“Again, I saw futility under the sun: There is a person without a companion, without even a son or brother, and though there is no end to all his struggles, his eyes are still not content with riches. “So who am I struggling for,” he asks, “and depriving myself from good?” This too is futile and a miserable task.” (Ecclesiastes 4:7–8, HCSB)
Monopoly is a game where you try to rule all by yourself. It is the ultimate game that promotes greed. When you play, only one person can win, and that person can only win when everyone else loses. You accumulate so many properties that you climb up to the top. The funny thing about this game is that you are never satisfied with just the properties. You have to build houses, and then hotels, and then you want to buy out your competition. There is no contentment built into the game.
Problem: No contentment
Monopoly is a perfect example of relentless greed. This is something Solomon saw first-hand. Solomon saw rich people who only cared about themselves. Solomon found that greed to be futile.
Jon Courson notes: The more man has, the more he wants. There’s always something new to buy, new to play with, somewhere new to go—but it never brings satisfaction. Most people go through sixty or seventy years of life before they come to this realization and say, “Wait a minute. Why did I do all those things? What was I working for?”6
4. Risky isolation (Ecclesiastes 4:9-12)
“Two are better than one because they have a good reward for their efforts. For if either falls, his companion can lift him up; but pity the one who falls without another to lift him up. Also, if two lie down together, they can keep warm; but how can one person alone keep warm? And if someone overpowers one person, two can resist him. A cord of three strands is not easily broken.” (Ecclesiastes 4:9–12, HCSB)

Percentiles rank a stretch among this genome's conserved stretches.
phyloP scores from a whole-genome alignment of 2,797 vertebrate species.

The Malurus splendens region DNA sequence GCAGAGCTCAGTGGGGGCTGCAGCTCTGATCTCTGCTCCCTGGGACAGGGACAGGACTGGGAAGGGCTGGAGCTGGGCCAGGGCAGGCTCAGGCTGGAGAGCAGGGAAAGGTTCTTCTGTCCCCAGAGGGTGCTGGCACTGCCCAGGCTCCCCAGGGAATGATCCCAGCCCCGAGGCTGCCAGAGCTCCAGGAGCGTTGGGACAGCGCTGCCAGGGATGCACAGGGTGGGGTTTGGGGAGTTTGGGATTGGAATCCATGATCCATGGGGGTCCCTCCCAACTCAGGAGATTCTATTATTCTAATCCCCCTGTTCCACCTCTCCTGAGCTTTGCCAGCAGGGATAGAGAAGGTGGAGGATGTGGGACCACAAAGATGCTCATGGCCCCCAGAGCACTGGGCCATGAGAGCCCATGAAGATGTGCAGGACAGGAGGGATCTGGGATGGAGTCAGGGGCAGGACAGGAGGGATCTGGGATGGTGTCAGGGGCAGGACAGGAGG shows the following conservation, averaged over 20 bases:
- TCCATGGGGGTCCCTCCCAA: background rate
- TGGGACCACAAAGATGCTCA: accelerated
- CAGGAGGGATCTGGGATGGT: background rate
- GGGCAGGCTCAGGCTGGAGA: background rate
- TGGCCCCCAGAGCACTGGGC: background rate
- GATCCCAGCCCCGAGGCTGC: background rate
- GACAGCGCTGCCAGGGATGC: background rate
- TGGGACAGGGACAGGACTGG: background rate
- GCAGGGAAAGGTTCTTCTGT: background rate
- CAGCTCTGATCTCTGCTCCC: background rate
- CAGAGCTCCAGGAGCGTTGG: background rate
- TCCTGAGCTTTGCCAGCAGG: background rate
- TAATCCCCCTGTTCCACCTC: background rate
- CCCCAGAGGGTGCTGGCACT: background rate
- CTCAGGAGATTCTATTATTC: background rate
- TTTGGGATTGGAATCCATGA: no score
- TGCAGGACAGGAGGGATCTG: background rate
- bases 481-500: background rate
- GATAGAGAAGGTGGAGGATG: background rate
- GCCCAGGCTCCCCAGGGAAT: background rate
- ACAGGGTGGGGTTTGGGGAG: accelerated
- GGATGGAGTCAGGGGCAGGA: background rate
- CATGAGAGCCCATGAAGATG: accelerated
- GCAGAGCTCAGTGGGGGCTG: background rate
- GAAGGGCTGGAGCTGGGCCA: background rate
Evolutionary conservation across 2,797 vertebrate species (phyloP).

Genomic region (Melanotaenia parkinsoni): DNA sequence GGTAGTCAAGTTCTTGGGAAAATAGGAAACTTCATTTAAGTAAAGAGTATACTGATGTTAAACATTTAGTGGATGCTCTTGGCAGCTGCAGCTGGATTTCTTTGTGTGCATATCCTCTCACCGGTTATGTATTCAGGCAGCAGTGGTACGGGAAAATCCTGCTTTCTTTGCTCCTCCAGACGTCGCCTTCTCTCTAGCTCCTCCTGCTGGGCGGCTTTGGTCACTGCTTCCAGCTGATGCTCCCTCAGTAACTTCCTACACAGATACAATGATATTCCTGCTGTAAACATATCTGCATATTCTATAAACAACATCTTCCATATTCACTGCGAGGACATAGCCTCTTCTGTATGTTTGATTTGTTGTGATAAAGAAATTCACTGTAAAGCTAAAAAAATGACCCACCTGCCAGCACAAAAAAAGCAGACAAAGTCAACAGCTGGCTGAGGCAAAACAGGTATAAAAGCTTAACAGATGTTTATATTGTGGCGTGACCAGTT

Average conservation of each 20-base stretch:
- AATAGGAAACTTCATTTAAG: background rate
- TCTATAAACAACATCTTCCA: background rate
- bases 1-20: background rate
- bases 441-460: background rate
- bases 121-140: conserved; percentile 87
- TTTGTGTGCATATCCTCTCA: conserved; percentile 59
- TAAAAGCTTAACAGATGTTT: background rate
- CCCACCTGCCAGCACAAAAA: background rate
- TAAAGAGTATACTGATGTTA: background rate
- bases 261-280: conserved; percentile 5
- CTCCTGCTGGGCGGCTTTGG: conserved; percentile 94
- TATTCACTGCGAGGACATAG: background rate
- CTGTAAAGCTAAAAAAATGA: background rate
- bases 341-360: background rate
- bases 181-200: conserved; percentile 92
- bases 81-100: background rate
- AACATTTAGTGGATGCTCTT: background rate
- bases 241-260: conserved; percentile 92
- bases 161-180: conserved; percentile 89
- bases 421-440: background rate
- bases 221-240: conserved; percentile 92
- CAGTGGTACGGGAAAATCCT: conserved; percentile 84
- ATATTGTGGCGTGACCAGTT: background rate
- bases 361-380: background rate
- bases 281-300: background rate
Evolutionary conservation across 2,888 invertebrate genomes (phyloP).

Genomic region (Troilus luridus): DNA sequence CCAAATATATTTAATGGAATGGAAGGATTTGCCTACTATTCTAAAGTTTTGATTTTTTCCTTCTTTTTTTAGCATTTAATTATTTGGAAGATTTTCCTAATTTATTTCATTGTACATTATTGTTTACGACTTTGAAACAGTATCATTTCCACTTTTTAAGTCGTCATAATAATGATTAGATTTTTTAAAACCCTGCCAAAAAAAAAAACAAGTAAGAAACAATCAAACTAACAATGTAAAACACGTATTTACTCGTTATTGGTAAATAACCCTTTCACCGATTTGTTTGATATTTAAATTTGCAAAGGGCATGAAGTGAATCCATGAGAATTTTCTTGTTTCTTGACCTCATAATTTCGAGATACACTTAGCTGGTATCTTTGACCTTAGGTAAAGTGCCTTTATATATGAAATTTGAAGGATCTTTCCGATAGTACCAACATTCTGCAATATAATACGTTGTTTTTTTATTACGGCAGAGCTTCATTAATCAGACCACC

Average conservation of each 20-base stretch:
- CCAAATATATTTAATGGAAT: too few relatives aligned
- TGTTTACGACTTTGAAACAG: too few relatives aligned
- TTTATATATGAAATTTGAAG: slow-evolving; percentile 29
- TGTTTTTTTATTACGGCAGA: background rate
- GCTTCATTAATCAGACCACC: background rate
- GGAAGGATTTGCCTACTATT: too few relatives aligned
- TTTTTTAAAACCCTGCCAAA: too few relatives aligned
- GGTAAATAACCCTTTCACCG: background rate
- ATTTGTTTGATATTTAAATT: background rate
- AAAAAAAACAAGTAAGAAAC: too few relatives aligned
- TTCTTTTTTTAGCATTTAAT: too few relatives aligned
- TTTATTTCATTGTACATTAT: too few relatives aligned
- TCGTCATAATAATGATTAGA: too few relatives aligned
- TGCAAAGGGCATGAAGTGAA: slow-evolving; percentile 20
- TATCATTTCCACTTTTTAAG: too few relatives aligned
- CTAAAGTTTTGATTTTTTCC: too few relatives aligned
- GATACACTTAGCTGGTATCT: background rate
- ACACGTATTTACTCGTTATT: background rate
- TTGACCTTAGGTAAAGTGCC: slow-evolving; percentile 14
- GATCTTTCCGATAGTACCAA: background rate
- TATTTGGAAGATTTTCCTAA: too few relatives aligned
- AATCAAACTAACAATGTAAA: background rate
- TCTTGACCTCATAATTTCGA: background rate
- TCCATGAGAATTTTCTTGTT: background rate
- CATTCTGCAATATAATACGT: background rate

Solitaire is a game that is played by only one person. It illustrates the problem of isolation – no companionship.
Problem: No companionship
In this section of Ecclesiastes, we see a hidden jewel of a proverb. Verses like this remind us that Ecclesiastes belongs in the Wisdom books. These verses remind us why. Solomon encouraged the reader to share with others by citing several advantages that come from companionship:
1. A better profit (a good return) from one’s labor (Ecclesiastes 4:9)
2. Help in time of difficulty (Ecclesiastes 4:10)
3. Comfort in time of need (Ecclesiastes 4:11) – body heat can be used to comfort each other
4. Protection in time of danger (Ecclesiastes 4:12).
The last three of these are illustrated by examples from the benefits of two persons traveling together. In the case of the second and third of these (vv. 10b, 11b) Solomon lamented the perils of isolation by saying that a man is all alone (Ecclesiastes 4:8).7
5. Recurring instability (Ecclesiastes 4:13-16)
“Better is a poor but wise youth than an old but foolish king who no longer pays attention to warnings. For he came from prison to be king, even though he was born poor in his kingdom. I saw all the living, who move about under the sun, follow a second youth who succeeds him. There is no limit to all the people who were before them, yet those who come later will not rejoice in him. This too is futile and a pursuit of the wind.” (Ecclesiastes 4:13–16, HCSB)
Game: Chutes and Ladders
In the game Chutes and Ladders, the game of life is played. Here, people try to go up but they have the risk of sliding down. Certain virtues lift you up in life, and other values tear you down. This game shows that there is no continuity in life.
Problem: No continuity